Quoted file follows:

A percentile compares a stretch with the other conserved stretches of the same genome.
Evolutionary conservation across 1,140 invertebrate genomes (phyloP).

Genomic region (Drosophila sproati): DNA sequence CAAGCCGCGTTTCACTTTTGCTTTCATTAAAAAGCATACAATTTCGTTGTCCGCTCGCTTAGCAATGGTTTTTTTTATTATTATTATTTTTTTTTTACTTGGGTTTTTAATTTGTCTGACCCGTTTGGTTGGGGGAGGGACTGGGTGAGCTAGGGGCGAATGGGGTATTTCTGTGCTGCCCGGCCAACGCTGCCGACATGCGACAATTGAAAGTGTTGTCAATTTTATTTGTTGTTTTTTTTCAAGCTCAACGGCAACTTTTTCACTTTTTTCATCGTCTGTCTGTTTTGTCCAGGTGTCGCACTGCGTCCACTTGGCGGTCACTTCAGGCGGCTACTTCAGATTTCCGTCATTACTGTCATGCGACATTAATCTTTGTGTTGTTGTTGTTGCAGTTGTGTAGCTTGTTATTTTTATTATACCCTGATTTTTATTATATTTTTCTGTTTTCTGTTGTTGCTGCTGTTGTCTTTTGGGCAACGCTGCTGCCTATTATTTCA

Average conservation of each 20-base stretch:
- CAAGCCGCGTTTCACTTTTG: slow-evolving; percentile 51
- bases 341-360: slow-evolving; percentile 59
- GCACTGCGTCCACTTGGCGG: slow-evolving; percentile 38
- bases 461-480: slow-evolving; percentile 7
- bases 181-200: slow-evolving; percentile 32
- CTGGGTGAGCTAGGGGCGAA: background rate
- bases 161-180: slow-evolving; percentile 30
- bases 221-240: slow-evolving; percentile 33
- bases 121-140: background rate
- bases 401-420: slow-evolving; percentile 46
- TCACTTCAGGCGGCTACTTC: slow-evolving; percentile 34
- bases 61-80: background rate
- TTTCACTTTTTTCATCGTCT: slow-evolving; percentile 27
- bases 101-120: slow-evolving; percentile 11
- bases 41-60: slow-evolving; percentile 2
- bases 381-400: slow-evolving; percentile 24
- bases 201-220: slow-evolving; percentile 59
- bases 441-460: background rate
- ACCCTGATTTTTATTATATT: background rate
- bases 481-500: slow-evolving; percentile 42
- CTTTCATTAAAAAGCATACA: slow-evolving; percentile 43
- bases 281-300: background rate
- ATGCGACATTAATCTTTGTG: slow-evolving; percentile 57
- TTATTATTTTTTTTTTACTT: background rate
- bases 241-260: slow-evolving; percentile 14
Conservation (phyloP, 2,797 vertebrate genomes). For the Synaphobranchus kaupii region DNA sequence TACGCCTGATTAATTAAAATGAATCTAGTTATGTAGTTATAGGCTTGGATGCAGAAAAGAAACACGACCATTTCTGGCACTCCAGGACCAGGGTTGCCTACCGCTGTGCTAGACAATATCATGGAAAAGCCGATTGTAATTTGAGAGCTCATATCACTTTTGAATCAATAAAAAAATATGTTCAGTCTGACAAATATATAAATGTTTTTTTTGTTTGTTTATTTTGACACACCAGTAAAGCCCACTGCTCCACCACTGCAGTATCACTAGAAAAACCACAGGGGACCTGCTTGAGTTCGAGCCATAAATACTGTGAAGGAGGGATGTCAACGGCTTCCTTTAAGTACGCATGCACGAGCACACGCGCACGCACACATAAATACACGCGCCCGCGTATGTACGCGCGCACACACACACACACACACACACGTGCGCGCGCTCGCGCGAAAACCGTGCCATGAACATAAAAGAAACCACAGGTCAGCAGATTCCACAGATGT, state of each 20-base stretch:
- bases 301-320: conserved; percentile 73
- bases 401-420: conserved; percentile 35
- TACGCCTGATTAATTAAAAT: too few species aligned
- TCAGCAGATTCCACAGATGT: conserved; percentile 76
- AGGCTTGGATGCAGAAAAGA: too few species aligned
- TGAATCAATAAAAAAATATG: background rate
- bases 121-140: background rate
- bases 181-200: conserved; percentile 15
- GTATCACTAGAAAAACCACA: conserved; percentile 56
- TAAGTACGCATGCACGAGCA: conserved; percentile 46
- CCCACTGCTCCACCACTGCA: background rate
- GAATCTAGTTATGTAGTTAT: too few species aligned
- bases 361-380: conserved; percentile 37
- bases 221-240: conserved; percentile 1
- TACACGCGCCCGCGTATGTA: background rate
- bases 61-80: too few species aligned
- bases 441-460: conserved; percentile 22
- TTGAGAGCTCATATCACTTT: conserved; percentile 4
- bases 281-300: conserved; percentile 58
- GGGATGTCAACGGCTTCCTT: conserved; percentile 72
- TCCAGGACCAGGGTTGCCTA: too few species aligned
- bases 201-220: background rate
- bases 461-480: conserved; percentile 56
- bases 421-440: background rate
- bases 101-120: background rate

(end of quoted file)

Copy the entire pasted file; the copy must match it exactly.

A percentile compares a stretch with the other conserved stretches of the same genome.
Evolutionary conservation across 1,140 invertebrate genomes (phyloP).

Genomic region (Drosophila sproati): DNA sequence CAAGCCGCGTTTCACTTTTGCTTTCATTAAAAAGCATACAATTTCGTTGTCCGCTCGCTTAGCAATGGTTTTTTTTATTATTATTATTTTTTTTTTACTTGGGTTTTTAATTTGTCTGACCCGTTTGGTTGGGGGAGGGACTGGGTGAGCTAGGGGCGAATGGGGTATTTCTGTGCTGCCCGGCCAACGCTGCCGACATGCGACAATTGAAAGTGTTGTCAATTTTATTTGTTGTTTTTTTTCAAGCTCAACGGCAACTTTTTCACTTTTTTCATCGTCTGTCTGTTTTGTCCAGGTGTCGCACTGCGTCCACTTGGCGGTCACTTCAGGCGGCTACTTCAGATTTCCGTCATTACTGTCATGCGACATTAATCTTTGTGTTGTTGTTGTTGCAGTTGTGTAGCTTGTTATTTTTATTATACCCTGATTTTTATTATATTTTTCTGTTTTCTGTTGTTGCTGCTGTTGTCTTTTGGGCAACGCTGCTGCCTATTATTTCA

Average conservation of each 20-base stretch:
- CAAGCCGCGTTTCACTTTTG: slow-evolving; percentile 51
- bases 341-360: slow-evolving; percentile 59
- GCACTGCGTCCACTTGGCGG: slow-evolving; percentile 38
- bases 461-480: slow-evolving; percentile 7
- bases 181-200: slow-evolving; percentile 32
- CTGGGTGAGCTAGGGGCGAA: background rate
- bases 161-180: slow-evolving; percentile 30
- bases 221-240: slow-evolving; percentile 33
- bases 121-140: background rate
- bases 401-420: slow-evolving; percentile 46
- TCACTTCAGGCGGCTACTTC: slow-evolving; percentile 34
- bases 61-80: background rate
- TTTCACTTTTTTCATCGTCT: slow-evolving; percentile 27
- bases 101-120: slow-evolving; percentile 11
- bases 41-60: slow-evolving; percentile 2
- bases 381-400: slow-evolving; percentile 24
- bases 201-220: slow-evolving; percentile 59
- bases 441-460: background rate
- ACCCTGATTTTTATTATATT: background rate
- bases 481-500: slow-evolving; percentile 42
- CTTTCATTAAAAAGCATACA: slow-evolving; percentile 43
- bases 281-300: background rate
- ATGCGACATTAATCTTTGTG: slow-evolving; percentile 57
- TTATTATTTTTTTTTTACTT: background rate
- bases 241-260: slow-evolving; percentile 14
Conservation (phyloP, 2,797 vertebrate genomes). For the Synaphobranchus kaupii region DNA sequence TACGCCTGATTAATTAAAATGAATCTAGTTATGTAGTTATAGGCTTGGATGCAGAAAAGAAACACGACCATTTCTGGCACTCCAGGACCAGGGTTGCCTACCGCTGTGCTAGACAATATCATGGAAAAGCCGATTGTAATTTGAGAGCTCATATCACTTTTGAATCAATAAAAAAATATGTTCAGTCTGACAAATATATAAATGTTTTTTTTGTTTGTTTATTTTGACACACCAGTAAAGCCCACTGCTCCACCACTGCAGTATCACTAGAAAAACCACAGGGGACCTGCTTGAGTTCGAGCCATAAATACTGTGAAGGAGGGATGTCAACGGCTTCCTTTAAGTACGCATGCACGAGCACACGCGCACGCACACATAAATACACGCGCCCGCGTATGTACGCGCGCACACACACACACACACACACACGTGCGCGCGCTCGCGCGAAAACCGTGCCATGAACATAAAAGAAACCACAGGTCAGCAGATTCCACAGATGT, state of each 20-base stretch:
- bases 301-320: conserved; percentile 73
- bases 401-420: conserved; percentile 35
- TACGCCTGATTAATTAAAAT: too few species aligned
- TCAGCAGATTCCACAGATGT: conserved; percentile 76
- AGGCTTGGATGCAGAAAAGA: too few species aligned
- TGAATCAATAAAAAAATATG: background rate
- bases 121-140: background rate
- bases 181-200: conserved; percentile 15
- GTATCACTAGAAAAACCACA: conserved; percentile 56
- TAAGTACGCATGCACGAGCA: conserved; percentile 46
- CCCACTGCTCCACCACTGCA: background rate
- GAATCTAGTTATGTAGTTAT: too few species aligned
- bases 361-380: conserved; percentile 37
- bases 221-240: conserved; percentile 1
- TACACGCGCCCGCGTATGTA: background rate
- bases 61-80: too few species aligned
- bases 441-460: conserved; percentile 22
- TTGAGAGCTCATATCACTTT: conserved; percentile 4
- bases 281-300: conserved; percentile 58
- GGGATGTCAACGGCTTCCTT: conserved; percentile 72
- TCCAGGACCAGGGTTGCCTA: too few species aligned
- bases 201-220: background rate
- bases 461-480: conserved; percentile 56
- bases 421-440: background rate
- bases 101-120: background rate